It was assumed that the natural frequency of the specimens relates to the first of the peaks. The presence of the second peak, very close to the first, might be put down to the existence of some spurious modes which are present in the studied signal due to different sources of noise. It should be noted that the specimens tested are very heterogeneous, since no cementitious material is present, and are composed of granular soil, shredded rubber, water, and the PVC tube. Besides, a hammer impact test introduces a punctual and sudden excitation in the samples. Even though these aspects may have interfered in the registered signals, such events are normal in dynamic testing, and so the results obtained can be considered completely useful.

3.2. AttenuationTOP

The potential attenuation that the inclusion of rubber shreds may cause in a compacted granular soil was studied by obtaining the damping ratio, ζ, in each specimen tested. This parameter can be found (26) in both the time domain of the signal and the frequency domain. In the time domain, the damping ratio can be derived from the logarithmic decrement in the signal, i.e. the natural log of the ratio of the amplitudes of any two successive peaks using Eq. [1]:

where δ is the logarithmic decrement, which can be obtained using Eq. [2]:

being A1 and A2, two amplitudes (with A1 > A2) separated n successive peaks.

The bandwidth method was used for the frequency domain. On this method, once the spectrum of the given signal is computed, the damping ratio is easily obtained according to Eq. [3]:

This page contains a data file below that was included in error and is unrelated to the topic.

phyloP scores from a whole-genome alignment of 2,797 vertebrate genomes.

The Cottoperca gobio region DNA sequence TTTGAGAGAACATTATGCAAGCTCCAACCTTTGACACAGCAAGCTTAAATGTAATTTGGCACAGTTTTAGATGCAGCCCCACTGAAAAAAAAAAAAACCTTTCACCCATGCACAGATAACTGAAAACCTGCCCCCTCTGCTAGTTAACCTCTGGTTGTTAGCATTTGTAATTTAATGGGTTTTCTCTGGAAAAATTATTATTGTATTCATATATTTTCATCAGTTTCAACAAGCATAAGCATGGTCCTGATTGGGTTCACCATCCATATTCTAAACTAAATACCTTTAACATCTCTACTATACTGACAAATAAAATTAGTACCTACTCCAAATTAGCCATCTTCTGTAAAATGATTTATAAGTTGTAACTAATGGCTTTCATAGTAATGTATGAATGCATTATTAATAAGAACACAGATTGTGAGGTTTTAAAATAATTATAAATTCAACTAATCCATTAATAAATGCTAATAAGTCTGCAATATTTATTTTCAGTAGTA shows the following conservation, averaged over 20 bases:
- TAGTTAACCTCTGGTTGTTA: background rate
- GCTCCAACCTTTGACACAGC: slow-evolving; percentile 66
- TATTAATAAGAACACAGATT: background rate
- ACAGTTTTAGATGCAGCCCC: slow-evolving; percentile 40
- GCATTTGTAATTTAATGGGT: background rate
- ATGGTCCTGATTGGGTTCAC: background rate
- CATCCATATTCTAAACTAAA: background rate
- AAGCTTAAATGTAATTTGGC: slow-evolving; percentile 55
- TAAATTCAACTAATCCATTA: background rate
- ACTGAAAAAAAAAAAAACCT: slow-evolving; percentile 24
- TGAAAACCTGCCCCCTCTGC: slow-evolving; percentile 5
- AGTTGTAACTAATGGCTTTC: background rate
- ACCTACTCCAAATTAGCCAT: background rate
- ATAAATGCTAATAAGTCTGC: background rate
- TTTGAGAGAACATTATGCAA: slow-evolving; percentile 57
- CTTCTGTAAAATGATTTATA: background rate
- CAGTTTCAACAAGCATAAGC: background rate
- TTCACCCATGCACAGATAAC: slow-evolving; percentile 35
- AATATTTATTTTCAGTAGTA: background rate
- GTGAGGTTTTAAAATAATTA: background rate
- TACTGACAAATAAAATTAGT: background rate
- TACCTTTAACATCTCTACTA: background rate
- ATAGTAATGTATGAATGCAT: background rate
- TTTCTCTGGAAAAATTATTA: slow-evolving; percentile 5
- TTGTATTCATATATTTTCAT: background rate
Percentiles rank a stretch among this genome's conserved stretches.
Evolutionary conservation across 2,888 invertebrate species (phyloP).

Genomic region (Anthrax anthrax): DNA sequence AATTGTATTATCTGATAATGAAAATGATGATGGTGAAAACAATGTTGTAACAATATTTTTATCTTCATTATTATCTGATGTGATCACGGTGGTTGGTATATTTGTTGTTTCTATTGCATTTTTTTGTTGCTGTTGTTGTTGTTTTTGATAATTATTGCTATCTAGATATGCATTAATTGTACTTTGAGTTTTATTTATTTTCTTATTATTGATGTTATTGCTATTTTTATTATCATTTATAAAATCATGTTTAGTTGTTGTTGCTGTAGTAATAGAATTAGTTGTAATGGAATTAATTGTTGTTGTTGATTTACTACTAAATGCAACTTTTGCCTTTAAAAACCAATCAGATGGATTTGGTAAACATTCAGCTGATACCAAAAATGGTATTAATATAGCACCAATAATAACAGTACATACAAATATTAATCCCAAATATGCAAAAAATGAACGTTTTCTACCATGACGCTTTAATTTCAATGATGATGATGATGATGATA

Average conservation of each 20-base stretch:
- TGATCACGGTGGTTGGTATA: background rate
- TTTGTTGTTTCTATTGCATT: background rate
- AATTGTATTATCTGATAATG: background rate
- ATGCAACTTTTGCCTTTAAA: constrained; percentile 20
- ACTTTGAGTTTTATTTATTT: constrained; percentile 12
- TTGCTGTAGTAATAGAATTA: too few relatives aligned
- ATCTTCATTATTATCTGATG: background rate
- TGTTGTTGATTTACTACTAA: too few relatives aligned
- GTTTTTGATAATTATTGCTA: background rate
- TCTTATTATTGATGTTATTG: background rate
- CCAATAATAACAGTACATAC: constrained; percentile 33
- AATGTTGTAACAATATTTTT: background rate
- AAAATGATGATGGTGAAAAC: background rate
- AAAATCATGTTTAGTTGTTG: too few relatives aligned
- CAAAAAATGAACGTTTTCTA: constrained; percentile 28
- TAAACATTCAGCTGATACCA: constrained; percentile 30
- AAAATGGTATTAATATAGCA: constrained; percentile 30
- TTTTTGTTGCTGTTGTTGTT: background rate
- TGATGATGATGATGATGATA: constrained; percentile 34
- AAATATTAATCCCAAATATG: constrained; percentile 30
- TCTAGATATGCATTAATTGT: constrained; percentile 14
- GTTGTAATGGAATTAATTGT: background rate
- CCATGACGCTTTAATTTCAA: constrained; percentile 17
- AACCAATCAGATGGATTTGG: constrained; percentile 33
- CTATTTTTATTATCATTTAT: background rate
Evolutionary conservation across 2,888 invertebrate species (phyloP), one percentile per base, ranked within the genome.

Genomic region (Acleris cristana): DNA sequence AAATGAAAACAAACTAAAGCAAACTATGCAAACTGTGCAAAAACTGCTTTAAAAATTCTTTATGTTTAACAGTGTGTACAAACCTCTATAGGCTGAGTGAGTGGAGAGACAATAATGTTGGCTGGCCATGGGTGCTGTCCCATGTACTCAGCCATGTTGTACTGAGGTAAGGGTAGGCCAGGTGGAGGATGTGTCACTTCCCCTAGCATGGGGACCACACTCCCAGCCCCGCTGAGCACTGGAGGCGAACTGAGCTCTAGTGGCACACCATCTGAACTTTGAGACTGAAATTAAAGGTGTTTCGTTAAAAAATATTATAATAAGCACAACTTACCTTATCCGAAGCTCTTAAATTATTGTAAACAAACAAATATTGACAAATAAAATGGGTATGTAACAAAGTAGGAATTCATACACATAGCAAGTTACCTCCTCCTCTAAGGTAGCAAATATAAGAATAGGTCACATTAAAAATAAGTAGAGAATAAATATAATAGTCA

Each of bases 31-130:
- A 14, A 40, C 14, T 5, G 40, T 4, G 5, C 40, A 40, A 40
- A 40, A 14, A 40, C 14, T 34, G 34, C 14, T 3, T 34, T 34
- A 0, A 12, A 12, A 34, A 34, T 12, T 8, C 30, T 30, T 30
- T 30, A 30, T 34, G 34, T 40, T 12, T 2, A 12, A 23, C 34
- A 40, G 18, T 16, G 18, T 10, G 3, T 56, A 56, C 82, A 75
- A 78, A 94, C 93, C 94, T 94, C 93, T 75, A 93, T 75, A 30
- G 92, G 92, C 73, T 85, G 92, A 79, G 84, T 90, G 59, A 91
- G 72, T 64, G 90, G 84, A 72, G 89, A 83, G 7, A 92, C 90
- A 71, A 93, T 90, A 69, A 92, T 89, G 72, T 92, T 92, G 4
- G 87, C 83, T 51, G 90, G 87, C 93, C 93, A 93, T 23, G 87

where ωn is the natural frequency of the system, and Δω the distance between the two frequencies located in the same peak as ωn, but for a spectral amplitude value equal to that registered for ωn and divided by √2.

For the case of the specimens study, both aforementioned procedures were applied for computing the value of the damping ratio, ζ. Results are summarised in Table 3, in which in addition to the value of ζ for each specimen, the values are listed for the maximum amplitude (Amax) registered during tests, as well as natural frequencies (ωn). Moreover, for every series of specimens, average values are also shown.

Table 3. Damping ratios
Series Time domain Frequency domain
Amax(m/s2) ζ (%) ω n (Hz) ζ (%)
SUB_REF_S-1 3.09 2.12 2.83 3.62
SUB_REF_S-2 2.44 2.13 3.71 3.77
SUB_REF_U-1 5.18 1.51 1.27 2.85
SUB_REF_U-2 4.62 1.16 1.37 3.18
SUB_REF 3.83 1.73 2.29 3.36
SUB_MIX1_S-1 3.49 2.10 1.96 9.45
SUB_MIX1_S-2 2.20 0.93 3.22 5.64
SUB_MIX1_U-1 3.46 1.36 1.46 9.21
SUB_MIX1_U-2 3.02 2.70 1.47 6.79
SUB_MIX1 3.04 1.77 2.03 7.77
SUB_MIX2.5_S-1 1.68 1.21 2.73 4.38
SUB_MIX2.5_S-2 3.20 0.91 3.42 5.24
SUB_MIX2.5_U-1 2.29 1.84 1.34 9.93
SUB_MIX2.5_U-2 3.85 2.26 1.47 7.61
SUB_MIX2.5 2.76 1.55 2.24 6.79
SUB_MIX5_S-1 2.45 1.82 3.13 3.04
SUB_MIX5_S-2 3.12 1.28 3.71 4.07
SUB_MIX5_U-1 4.92 1.52 1.37 8.57
SUB_MIX5_U-2 4.58 1.44 1.47 7.16
SUB_MIX5 3.77 1.51 2.27 5.71
SUB_MIX10_S-1 5.18 1.60 3.03 3.40
SUB_MIX10_S-2 5.18 1.24 3.52 6.34
SUB_MIX10_U-1 5.09 1.79 1.56 7.68
SUB_MIX10_U-2 5.18 1.10 1.66 5.99
SUB_MIX10 5.16 1.43 2.44 5.85

An analysis of the results reveals that the values obtained for the damping ratio for both approaches differ significantly. In the case of the time domain, the damping value ratios are almost identical in all the tests carried out. This gives rise to the idea that using the logarithmic decrement method in the time domain is not an optimal approach with unbound granular materials, due to the diverse sources of noise that might be present in the signals and which may produce no significance for the results.

However, the values of the damping ratio extracted by using the bandwidth method show that the addition of rubber shreds to the unbound granular materials considerably increases this parameter as expected, and consequently the capacity of the sub-ballast to absorb and attenuate vibrations. Hence, the frequency domain shows to be a suitable approach to study this kind of materials; likely, that can be explain because of own the nature of the use of the frequency domain, which makes signals be clearer.